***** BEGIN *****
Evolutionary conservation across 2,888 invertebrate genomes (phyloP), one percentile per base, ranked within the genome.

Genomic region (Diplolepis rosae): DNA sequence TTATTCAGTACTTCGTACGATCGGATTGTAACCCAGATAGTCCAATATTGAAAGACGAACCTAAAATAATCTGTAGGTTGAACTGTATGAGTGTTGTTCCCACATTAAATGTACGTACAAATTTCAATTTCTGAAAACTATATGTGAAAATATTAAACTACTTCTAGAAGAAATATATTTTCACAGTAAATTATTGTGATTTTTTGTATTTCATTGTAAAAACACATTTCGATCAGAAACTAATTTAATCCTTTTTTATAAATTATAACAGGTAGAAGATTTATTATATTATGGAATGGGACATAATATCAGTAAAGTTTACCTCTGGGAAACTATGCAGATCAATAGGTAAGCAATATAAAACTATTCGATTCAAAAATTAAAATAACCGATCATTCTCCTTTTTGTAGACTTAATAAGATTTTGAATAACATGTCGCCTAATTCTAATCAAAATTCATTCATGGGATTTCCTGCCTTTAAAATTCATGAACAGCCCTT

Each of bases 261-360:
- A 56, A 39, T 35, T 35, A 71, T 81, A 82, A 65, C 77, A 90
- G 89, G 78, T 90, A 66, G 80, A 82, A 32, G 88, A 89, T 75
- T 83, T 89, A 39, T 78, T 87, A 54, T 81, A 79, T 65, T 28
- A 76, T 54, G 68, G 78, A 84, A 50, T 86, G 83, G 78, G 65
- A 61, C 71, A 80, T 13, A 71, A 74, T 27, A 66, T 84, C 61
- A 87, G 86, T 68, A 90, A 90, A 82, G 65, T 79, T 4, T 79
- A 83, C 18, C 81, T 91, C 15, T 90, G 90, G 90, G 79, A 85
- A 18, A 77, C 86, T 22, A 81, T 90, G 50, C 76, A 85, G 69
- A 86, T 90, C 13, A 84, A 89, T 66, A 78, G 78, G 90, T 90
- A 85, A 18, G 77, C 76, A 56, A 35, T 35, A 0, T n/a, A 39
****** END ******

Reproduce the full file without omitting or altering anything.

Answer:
Evolutionary conservation across 2,888 invertebrate genomes (phyloP), one percentile per base, ranked within the genome.

Genomic region (Diplolepis rosae): DNA sequence TTATTCAGTACTTCGTACGATCGGATTGTAACCCAGATAGTCCAATATTGAAAGACGAACCTAAAATAATCTGTAGGTTGAACTGTATGAGTGTTGTTCCCACATTAAATGTACGTACAAATTTCAATTTCTGAAAACTATATGTGAAAATATTAAACTACTTCTAGAAGAAATATATTTTCACAGTAAATTATTGTGATTTTTTGTATTTCATTGTAAAAACACATTTCGATCAGAAACTAATTTAATCCTTTTTTATAAATTATAACAGGTAGAAGATTTATTATATTATGGAATGGGACATAATATCAGTAAAGTTTACCTCTGGGAAACTATGCAGATCAATAGGTAAGCAATATAAAACTATTCGATTCAAAAATTAAAATAACCGATCATTCTCCTTTTTGTAGACTTAATAAGATTTTGAATAACATGTCGCCTAATTCTAATCAAAATTCATTCATGGGATTTCCTGCCTTTAAAATTCATGAACAGCCCTT

Each of bases 261-360:
- A 56, A 39, T 35, T 35, A 71, T 81, A 82, A 65, C 77, A 90
- G 89, G 78, T 90, A 66, G 80, A 82, A 32, G 88, A 89, T 75
- T 83, T 89, A 39, T 78, T 87, A 54, T 81, A 79, T 65, T 28
- A 76, T 54, G 68, G 78, A 84, A 50, T 86, G 83, G 78, G 65
- A 61, C 71, A 80, T 13, A 71, A 74, T 27, A 66, T 84, C 61
- A 87, G 86, T 68, A 90, A 90, A 82, G 65, T 79, T 4, T 79
- A 83, C 18, C 81, T 91, C 15, T 90, G 90, G 90, G 79, A 85
- A 18, A 77, C 86, T 22, A 81, T 90, G 50, C 76, A 85, G 69
- A 86, T 90, C 13, A 84, A 89, T 66, A 78, G 78, G 90, T 90
- A 85, A 18, G 77, C 76, A 56, A 35, T 35, A 0, T n/a, A 39